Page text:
THE health of a generation of workers is at risk with new data analysis revealing the full extent of Australians’ physical inactivity at work, the National Heart Foundation warned today.
New Heart Foundation analysis of data drawn from the Australian Health Survey 2011-13, reveals that nearly one in two full-time workers (47%) spend more than three quarters of their time at work sitting.
Heart Foundation CEO, Mary Barry, said the figures reflected the growing physical inactivity crisis, with increasing numbers of Australians either desk-bound at work or couch-dwelling at home.
“It doesn’t take a rocket scientist to realise that in Australia, as in a number of other western countries, we are facing an epidemic of sedentary behaviour,” Ms Barry said.
“We are spending too much time sitting down in front of computer screens at work, without a thought for the long-term consequences to our health.
“These are as serious as they are costly, with physical inactivity contributing to almost one-quarter (24%) of the burden of heart disease in Australia, causing an estimated 14,000 deaths and costing the health budget an estimated $1.5 billion ever year.
“And it’s not just about physical health either, with the pressure of a modern workplace environment combined with prolonged inactivity, a recipe for poor mental health.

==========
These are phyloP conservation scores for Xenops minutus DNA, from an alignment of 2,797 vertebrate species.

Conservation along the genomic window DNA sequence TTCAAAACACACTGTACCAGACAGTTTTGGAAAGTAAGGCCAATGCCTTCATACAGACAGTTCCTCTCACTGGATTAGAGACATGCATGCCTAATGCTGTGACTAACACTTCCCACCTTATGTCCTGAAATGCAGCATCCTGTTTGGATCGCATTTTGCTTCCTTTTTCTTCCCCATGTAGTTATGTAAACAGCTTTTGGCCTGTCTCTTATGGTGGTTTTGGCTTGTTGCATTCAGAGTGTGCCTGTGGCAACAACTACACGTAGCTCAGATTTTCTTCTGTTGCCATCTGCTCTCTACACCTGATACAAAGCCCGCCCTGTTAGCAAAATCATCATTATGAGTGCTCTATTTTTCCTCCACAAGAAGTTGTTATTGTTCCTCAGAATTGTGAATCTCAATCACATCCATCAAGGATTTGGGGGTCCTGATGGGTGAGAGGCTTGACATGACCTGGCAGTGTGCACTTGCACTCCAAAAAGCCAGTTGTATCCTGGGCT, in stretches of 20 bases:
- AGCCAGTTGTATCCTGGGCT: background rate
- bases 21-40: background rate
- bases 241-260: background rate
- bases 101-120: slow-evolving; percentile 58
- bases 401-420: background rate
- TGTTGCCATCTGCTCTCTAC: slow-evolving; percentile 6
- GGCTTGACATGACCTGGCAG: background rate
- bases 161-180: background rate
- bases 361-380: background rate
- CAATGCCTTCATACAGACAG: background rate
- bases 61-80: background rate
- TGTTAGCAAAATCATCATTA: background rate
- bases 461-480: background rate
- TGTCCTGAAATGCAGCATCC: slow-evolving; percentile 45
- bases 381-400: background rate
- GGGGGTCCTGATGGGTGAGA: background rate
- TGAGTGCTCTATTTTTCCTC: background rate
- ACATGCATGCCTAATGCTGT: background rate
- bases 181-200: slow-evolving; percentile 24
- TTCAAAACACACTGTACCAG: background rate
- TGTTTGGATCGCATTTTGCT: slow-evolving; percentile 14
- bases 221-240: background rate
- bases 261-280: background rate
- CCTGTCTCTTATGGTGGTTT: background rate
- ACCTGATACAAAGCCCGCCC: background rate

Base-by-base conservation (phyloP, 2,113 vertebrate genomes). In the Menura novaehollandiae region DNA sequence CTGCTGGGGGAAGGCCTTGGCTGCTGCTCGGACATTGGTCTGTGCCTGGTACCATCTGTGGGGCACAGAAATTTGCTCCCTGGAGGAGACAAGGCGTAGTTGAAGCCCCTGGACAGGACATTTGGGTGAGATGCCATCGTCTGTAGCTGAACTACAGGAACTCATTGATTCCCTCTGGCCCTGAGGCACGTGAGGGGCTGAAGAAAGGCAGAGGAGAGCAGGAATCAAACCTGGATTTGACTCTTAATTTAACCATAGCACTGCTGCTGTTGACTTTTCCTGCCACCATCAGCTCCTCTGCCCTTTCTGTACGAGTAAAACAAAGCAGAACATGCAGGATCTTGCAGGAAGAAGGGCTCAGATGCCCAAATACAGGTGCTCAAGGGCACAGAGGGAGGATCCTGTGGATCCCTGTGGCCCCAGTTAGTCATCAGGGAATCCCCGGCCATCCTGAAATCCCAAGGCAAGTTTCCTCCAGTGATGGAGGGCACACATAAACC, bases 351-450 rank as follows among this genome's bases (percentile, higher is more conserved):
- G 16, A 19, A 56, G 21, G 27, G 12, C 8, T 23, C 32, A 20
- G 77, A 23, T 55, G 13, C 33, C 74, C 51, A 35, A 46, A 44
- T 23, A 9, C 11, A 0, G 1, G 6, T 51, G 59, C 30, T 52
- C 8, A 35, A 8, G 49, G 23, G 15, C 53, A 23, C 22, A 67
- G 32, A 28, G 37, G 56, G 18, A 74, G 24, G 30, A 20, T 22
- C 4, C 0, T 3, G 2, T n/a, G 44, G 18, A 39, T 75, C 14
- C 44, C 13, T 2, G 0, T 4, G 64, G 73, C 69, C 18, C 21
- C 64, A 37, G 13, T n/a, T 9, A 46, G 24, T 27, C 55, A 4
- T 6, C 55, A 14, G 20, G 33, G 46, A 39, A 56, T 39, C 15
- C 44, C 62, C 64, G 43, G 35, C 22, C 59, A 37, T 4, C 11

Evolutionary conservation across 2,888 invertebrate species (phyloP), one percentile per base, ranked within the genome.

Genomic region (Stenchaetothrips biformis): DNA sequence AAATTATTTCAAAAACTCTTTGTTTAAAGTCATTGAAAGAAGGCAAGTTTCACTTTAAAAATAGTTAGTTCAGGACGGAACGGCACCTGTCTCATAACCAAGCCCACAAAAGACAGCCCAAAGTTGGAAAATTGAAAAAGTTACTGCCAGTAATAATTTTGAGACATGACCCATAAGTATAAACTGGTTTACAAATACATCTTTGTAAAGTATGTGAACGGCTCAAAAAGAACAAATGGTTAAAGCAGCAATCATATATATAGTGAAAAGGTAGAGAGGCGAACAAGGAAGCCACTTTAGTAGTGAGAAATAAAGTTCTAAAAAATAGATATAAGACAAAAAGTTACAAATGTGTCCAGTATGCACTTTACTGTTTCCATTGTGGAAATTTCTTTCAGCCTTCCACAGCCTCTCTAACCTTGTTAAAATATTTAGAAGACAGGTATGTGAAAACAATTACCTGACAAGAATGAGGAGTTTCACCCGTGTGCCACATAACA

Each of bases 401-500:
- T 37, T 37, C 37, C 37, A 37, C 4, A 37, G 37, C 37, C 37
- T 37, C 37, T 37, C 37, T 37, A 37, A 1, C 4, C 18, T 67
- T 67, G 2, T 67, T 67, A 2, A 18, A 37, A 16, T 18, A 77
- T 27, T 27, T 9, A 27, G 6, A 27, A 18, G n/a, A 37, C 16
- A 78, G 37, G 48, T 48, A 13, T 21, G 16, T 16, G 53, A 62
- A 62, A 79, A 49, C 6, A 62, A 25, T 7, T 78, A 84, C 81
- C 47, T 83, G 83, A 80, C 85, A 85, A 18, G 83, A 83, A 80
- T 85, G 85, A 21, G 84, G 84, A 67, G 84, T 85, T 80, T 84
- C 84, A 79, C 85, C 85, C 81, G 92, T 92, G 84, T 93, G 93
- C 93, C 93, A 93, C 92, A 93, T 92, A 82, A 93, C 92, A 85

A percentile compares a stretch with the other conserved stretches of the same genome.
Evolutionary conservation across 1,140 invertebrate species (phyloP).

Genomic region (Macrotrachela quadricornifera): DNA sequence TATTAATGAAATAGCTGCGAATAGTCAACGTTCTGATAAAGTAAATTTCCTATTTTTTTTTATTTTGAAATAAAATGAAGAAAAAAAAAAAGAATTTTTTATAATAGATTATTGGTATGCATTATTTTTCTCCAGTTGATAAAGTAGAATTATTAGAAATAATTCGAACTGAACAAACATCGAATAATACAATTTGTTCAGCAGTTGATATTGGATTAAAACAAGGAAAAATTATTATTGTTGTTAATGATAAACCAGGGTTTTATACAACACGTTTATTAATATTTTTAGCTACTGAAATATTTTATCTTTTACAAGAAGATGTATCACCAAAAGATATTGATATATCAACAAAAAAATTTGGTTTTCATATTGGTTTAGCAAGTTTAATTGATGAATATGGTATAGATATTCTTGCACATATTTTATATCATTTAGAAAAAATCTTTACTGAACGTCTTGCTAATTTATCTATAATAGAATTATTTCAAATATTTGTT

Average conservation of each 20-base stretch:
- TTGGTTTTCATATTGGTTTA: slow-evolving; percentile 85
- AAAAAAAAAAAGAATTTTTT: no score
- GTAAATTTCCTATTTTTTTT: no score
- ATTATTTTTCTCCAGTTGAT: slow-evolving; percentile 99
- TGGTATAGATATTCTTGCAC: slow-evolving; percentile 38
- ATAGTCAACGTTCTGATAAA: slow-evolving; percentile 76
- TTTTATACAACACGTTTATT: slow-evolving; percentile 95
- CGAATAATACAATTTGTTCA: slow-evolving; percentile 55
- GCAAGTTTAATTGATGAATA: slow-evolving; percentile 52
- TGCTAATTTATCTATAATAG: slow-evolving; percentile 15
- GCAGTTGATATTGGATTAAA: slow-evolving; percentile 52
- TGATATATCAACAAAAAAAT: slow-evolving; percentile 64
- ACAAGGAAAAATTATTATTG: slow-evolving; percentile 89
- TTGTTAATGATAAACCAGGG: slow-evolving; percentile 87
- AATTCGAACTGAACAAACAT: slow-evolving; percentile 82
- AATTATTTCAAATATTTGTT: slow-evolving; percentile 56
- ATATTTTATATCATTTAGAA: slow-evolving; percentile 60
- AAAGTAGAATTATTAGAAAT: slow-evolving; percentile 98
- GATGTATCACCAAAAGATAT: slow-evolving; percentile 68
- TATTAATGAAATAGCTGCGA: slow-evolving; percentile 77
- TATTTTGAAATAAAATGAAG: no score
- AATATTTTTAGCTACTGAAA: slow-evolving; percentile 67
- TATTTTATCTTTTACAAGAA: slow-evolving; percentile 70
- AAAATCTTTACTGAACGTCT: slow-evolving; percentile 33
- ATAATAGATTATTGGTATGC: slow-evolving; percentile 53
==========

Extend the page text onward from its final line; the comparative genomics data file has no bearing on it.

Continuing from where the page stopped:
“We have to become smarter in how we address sedentary behaviour at work and support workers to become more physically active over the course of a working day.”
Among those Australians working:
o A minimum of 35 hours a week, 22% (or 1.35 million) spend at least 35 hours sitting at work;
o Between 31.5 and 35 hours a week, 13% spent between 31.5 and 35 hours sitting at work;
o Between 28 and 31.5 hours a week, 15% spent between 28 and 31.5 hours sitting at work;
o Between 24.5 and 28 hours a week, 14% spent between 24.5 and 28 hours sitting at work;
o Between 21 and 24.5 hours a week, 11% spent between 21 and 24.5 hours sitting at work;
o Between 17.5 and 21 hours a week, 20% spent between 17.5 and 21 hours sitting at work.
Ms Barry said a focus on encouraging Australian workers to become more physically active will also benefit business.
“We know that healthier workers are happier, more productive and take fewer sick days,” she said.
Ms Barry said the the development of a comprehensive, funded National Physical Activity Strategy is needed to help Australian workers become more physically active.
“There is simply too much at stake for us to remain oblivious to the very real health harms caused by physical inactivity,” she said.
“As such, the Heart Foundation will continue its strong advocacy for the development of a comprehensive, funded National Physical Activity Strategy sooner rather than later.”
Source: Heart Foundation
Image Source: Herald Sun
Ryan Fritz started The Advocate in 2014 to provide not-for-profits and charities another media platform to tell their worthwhile hard news stories and opinion pieces effortlessly. In 2020, Ryan formed a team of volunteer journalists to help spread even more high-quality stories from the third sector. He also has over 10 years experience as a media and communications professional for not-for-profits and charities and currently works at Redkite, a childhood cancer charity.